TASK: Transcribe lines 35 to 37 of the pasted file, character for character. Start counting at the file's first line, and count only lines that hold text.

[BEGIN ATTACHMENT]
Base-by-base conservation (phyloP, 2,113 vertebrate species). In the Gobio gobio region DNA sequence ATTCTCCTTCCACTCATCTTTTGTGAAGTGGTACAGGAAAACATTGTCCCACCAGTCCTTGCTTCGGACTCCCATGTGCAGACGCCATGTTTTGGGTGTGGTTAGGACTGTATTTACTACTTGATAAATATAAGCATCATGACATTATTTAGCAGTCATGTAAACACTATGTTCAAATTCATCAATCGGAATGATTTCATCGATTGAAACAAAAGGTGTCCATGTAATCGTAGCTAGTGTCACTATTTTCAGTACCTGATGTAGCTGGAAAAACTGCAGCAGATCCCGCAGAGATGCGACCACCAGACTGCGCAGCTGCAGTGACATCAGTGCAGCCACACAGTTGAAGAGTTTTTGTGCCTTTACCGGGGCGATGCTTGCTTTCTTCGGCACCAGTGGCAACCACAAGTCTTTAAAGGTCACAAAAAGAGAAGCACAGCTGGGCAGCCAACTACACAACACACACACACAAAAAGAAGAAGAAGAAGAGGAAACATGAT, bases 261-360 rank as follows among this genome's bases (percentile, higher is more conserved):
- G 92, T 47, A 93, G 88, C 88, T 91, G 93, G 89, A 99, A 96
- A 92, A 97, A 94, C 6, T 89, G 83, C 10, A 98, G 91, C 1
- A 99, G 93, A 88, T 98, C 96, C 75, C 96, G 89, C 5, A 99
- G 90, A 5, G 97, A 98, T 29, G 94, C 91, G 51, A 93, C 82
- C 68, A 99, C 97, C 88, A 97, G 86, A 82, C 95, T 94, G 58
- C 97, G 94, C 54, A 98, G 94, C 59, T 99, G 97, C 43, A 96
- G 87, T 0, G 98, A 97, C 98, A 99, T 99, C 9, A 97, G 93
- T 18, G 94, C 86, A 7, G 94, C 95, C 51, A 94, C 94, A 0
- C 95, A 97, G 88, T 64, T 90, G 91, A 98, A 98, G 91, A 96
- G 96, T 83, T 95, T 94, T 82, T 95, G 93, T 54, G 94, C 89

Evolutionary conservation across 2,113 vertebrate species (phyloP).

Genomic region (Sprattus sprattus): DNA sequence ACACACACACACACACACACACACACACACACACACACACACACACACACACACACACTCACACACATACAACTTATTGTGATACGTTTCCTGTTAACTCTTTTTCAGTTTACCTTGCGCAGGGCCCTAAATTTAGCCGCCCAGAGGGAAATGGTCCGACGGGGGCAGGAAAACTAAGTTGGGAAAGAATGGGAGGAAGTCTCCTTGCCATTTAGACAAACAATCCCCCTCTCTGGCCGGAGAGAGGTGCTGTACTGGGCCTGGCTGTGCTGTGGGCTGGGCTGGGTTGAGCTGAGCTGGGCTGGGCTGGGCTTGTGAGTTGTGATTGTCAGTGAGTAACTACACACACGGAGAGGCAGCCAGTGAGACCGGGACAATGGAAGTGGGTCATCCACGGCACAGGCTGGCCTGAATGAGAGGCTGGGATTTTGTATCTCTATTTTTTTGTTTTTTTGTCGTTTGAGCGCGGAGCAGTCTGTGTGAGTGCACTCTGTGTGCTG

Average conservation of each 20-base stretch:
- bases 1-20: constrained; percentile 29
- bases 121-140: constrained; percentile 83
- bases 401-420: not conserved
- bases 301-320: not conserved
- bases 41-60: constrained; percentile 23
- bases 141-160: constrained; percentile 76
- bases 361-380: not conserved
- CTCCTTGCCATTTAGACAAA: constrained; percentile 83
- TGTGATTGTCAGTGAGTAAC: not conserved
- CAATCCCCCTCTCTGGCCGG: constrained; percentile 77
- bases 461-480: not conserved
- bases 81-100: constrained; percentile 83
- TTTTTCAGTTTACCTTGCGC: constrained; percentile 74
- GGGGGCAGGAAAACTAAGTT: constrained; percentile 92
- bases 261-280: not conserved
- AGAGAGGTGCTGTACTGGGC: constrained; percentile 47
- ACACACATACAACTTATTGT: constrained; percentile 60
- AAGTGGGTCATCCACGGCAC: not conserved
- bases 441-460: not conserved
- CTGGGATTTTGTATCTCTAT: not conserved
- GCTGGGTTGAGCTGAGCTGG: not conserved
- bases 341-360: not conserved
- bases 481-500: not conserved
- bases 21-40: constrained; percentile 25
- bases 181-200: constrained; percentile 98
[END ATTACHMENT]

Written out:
- GCTGGGTTGAGCTGAGCTGG: not conserved
- bases 341-360: not conserved
- bases 481-500: not conserved